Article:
Washington's Mt. Pleasant riots last week were a fresh reminder of how deeply this country depends on the ability of people of different ethnic groups, beliefs and cultural backgrounds to get along with one another. Baltimore has its share of racial and ethnic tensions, but it also has some reasons for pride. High on that list is the Institute for Christian-Jewish Studies, which in its four years has broken new ground in fostering innovative and substantive community dialogue between religious groups.
A program last week brought together two distinguished scholars, Rabbi Eugene Borowitz and the Rev. Martin Marty, to address the issues that arise when people of different faiths seek mutual understanding. This dialogue between Christians and Jews is not a process of erasing differences but of coming to see that differences do not preclude respect. As Borowitz noted, the point of dialogue is not to talk politely about areas of agreement, but to discuss "where we differ and where we think the other is wrong." Then, he said, it would be possible "to understand why, in mutual respect, we profoundly disagree with one another."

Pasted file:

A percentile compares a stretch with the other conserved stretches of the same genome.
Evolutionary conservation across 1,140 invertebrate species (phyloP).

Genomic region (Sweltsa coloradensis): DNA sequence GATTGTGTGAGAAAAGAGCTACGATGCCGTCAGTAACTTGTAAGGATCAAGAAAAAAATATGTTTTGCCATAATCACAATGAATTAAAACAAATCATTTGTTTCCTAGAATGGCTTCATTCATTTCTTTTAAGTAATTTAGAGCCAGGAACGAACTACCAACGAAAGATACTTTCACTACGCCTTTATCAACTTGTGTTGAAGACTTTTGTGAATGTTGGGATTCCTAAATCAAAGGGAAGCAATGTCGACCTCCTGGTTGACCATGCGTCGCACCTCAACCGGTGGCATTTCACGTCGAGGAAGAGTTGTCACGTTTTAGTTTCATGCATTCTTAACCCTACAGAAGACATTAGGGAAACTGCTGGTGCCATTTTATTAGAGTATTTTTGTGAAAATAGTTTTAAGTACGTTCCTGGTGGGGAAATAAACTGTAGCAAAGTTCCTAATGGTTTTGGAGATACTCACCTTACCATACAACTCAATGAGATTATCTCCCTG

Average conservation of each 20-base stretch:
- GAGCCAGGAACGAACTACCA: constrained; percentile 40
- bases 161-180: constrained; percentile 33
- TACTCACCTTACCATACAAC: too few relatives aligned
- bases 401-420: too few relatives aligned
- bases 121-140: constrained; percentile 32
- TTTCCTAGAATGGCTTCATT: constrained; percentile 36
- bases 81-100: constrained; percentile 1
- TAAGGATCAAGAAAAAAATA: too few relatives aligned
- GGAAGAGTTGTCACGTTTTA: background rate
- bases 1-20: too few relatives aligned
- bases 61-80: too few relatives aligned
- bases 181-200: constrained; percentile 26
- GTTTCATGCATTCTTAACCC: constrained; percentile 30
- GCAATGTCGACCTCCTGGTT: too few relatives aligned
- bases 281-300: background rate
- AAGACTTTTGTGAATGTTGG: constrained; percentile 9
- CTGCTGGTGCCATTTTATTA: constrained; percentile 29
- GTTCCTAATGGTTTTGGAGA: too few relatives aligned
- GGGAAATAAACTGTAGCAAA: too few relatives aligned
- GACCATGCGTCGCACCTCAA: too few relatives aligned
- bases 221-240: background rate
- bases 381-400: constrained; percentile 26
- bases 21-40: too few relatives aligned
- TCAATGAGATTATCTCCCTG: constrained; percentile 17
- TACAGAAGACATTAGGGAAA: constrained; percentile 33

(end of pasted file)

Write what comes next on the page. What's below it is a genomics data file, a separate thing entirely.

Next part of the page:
Marty emphasized that dialogue involves more than talk -- that, in fact, "some things can only be addressed by listening." Moreover, listening and responding may mean that you have to change, not by erasing differences but by understanding and respecting them. What religious dialogue should seek to build, Marty added, isn't so much "tolerance," as "counter-intolerance."
These are not lessons just for religious groups, but for the wider community as well.